Capturing the flux in Scientific Knowledge

Scientific knowledge is in constant flux and our own understanding continually evolves to accommodate and explain new observations, instances and facts. The continuous change or flux is an important and inescapable feature of scientific knowledge; however, it's still not captured and utilized in contemporary science practices. The knowledge structures, such as taxonomies and databases that contemporary computational infrastructure use to represent scientific knowledge are static—their schemas are fixed so they cannot represent the fluid, dynamically changing nature of domain conceptualization. Example fields are biology—with an almost constant reorganization of the tree of life and geosciences, where the categories used to describe soils, rocks, landcover etc., often change in response to new scientific understanding or societal concerns. This research stems from the fluid process of science and endeavors to find ways to move from static and lifeless knowledge structures to dynamic, living and more meaningful knowledge structures to support our changing understanding.

This talk will present a model to represent dynamic categories enriched with social and contextual factors by connecting them to the process of their formation and revision. The natural sciences use categories to understand the world; a model that connects science processes and knowledge structures at different stages in the life cycle of a category would help sciences to understand and track the evolution of the world and our own understanding about the world. The proposed categorical model provides more bases to compare a category at different stages of its evolution, which would help to address the problem of information interoperability that is normally caused by semantic heterogeneity in databases. Similarly, it may also help to interoperate or harmonize science products, such as maps, that are based on categorical information. Such dynamic representation of knowledge would bring computational models closer to the real world models.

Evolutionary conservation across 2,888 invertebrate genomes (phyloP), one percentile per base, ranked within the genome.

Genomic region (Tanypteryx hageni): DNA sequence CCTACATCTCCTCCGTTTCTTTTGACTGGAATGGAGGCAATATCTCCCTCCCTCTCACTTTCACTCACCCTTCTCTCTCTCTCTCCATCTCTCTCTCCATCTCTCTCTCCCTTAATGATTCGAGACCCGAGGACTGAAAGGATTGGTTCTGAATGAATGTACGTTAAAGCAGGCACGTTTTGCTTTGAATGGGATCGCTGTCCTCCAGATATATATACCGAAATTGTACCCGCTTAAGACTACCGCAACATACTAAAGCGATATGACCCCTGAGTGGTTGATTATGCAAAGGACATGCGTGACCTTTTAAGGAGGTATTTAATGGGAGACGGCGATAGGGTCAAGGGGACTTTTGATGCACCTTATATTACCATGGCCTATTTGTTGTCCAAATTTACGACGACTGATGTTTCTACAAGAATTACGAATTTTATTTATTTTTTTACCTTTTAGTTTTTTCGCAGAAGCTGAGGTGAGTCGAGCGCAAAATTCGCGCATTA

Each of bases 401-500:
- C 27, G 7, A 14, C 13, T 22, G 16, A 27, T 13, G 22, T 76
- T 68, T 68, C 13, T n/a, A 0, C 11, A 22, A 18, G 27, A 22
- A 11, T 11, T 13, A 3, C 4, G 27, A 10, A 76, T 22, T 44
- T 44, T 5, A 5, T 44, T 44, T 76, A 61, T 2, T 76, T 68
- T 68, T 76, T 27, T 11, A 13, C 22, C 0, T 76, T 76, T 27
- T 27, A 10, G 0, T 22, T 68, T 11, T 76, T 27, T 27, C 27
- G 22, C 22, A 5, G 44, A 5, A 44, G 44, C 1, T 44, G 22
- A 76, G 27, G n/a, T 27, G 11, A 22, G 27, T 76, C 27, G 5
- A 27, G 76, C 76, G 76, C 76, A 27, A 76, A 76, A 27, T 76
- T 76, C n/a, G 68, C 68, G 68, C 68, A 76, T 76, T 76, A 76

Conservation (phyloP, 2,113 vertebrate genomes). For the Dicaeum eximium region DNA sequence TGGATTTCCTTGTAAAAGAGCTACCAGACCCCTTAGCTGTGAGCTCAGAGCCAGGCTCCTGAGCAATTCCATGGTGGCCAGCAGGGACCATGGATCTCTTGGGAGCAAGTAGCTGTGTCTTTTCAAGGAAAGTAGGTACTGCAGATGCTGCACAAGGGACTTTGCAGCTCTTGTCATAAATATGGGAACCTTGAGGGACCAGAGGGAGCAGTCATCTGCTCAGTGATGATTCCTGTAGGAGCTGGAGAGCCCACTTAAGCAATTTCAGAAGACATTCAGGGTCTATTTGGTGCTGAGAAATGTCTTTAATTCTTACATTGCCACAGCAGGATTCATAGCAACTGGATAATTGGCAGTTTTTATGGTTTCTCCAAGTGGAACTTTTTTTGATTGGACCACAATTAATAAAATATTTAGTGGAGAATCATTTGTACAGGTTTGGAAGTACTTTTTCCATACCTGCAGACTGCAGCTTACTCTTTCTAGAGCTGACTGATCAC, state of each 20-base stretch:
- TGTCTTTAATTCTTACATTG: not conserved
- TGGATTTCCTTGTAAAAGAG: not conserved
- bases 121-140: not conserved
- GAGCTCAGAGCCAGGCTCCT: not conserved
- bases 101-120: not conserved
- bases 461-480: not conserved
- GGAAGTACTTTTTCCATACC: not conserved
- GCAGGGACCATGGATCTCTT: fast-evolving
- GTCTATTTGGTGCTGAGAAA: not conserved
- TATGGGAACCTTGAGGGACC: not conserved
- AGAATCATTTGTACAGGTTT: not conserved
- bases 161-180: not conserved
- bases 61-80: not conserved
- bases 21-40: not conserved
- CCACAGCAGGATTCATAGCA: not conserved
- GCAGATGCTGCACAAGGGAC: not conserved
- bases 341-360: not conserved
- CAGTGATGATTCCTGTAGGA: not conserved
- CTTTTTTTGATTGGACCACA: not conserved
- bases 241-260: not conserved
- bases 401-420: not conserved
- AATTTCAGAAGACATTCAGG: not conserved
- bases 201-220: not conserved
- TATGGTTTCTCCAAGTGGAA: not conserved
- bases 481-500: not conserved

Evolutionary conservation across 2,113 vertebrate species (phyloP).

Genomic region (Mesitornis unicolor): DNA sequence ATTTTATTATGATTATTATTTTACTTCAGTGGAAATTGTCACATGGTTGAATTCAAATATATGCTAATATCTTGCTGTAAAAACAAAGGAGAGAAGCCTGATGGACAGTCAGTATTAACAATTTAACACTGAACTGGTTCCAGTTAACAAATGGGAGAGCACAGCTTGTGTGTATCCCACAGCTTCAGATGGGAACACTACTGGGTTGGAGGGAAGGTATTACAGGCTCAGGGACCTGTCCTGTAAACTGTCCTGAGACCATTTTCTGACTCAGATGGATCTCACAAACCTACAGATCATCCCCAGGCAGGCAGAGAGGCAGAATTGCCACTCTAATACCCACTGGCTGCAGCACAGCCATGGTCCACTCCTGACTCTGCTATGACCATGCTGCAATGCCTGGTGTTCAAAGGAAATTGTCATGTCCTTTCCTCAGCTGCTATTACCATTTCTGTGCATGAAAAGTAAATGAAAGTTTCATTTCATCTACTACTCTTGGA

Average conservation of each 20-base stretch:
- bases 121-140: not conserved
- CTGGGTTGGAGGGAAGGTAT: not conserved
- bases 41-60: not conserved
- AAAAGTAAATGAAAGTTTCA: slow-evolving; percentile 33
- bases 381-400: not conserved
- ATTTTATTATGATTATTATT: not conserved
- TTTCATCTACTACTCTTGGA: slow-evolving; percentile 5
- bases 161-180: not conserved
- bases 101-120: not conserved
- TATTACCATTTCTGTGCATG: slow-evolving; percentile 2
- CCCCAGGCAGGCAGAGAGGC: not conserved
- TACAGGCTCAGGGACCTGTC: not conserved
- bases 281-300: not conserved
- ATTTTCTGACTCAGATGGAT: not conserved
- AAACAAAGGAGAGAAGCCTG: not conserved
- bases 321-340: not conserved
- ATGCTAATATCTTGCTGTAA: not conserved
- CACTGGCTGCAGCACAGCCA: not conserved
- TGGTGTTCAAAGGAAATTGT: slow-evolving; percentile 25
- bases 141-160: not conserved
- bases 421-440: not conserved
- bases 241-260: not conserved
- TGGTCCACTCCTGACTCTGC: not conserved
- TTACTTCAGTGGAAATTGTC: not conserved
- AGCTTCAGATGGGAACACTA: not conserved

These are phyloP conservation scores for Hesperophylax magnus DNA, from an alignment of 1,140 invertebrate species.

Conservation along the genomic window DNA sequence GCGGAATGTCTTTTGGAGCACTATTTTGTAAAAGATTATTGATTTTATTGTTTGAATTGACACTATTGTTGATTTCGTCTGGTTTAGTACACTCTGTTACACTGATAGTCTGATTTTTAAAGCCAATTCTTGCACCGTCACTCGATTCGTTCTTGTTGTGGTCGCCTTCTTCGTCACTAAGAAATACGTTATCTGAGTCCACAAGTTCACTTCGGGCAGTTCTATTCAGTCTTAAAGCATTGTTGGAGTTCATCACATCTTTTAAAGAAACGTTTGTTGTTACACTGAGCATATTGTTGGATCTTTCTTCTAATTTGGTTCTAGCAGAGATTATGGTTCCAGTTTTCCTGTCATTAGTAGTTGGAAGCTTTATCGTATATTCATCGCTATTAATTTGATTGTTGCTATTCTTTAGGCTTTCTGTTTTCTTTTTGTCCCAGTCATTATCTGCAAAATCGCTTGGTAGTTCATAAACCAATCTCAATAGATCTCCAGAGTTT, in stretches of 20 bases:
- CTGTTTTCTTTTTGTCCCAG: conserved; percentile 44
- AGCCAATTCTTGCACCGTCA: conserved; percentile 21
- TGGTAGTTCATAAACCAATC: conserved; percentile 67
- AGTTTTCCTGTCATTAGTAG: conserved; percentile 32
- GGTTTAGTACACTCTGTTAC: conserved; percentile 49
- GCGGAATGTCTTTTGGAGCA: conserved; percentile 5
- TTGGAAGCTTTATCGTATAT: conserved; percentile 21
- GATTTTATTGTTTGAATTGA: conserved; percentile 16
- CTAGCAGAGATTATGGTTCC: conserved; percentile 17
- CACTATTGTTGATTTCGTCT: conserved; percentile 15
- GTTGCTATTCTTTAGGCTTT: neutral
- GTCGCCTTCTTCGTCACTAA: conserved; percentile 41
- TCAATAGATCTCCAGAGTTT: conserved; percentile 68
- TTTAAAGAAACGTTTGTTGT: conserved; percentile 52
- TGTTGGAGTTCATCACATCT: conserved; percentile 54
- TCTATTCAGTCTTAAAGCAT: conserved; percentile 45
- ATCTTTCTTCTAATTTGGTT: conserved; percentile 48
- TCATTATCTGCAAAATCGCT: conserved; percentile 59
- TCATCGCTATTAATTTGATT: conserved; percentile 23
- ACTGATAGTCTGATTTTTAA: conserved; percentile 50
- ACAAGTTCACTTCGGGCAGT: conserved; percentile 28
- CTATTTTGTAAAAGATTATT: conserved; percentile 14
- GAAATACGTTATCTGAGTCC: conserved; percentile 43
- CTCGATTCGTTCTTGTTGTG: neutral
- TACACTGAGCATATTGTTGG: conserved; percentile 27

eResearch NZ 2013 session type: 


Submitted by Tim McNamara on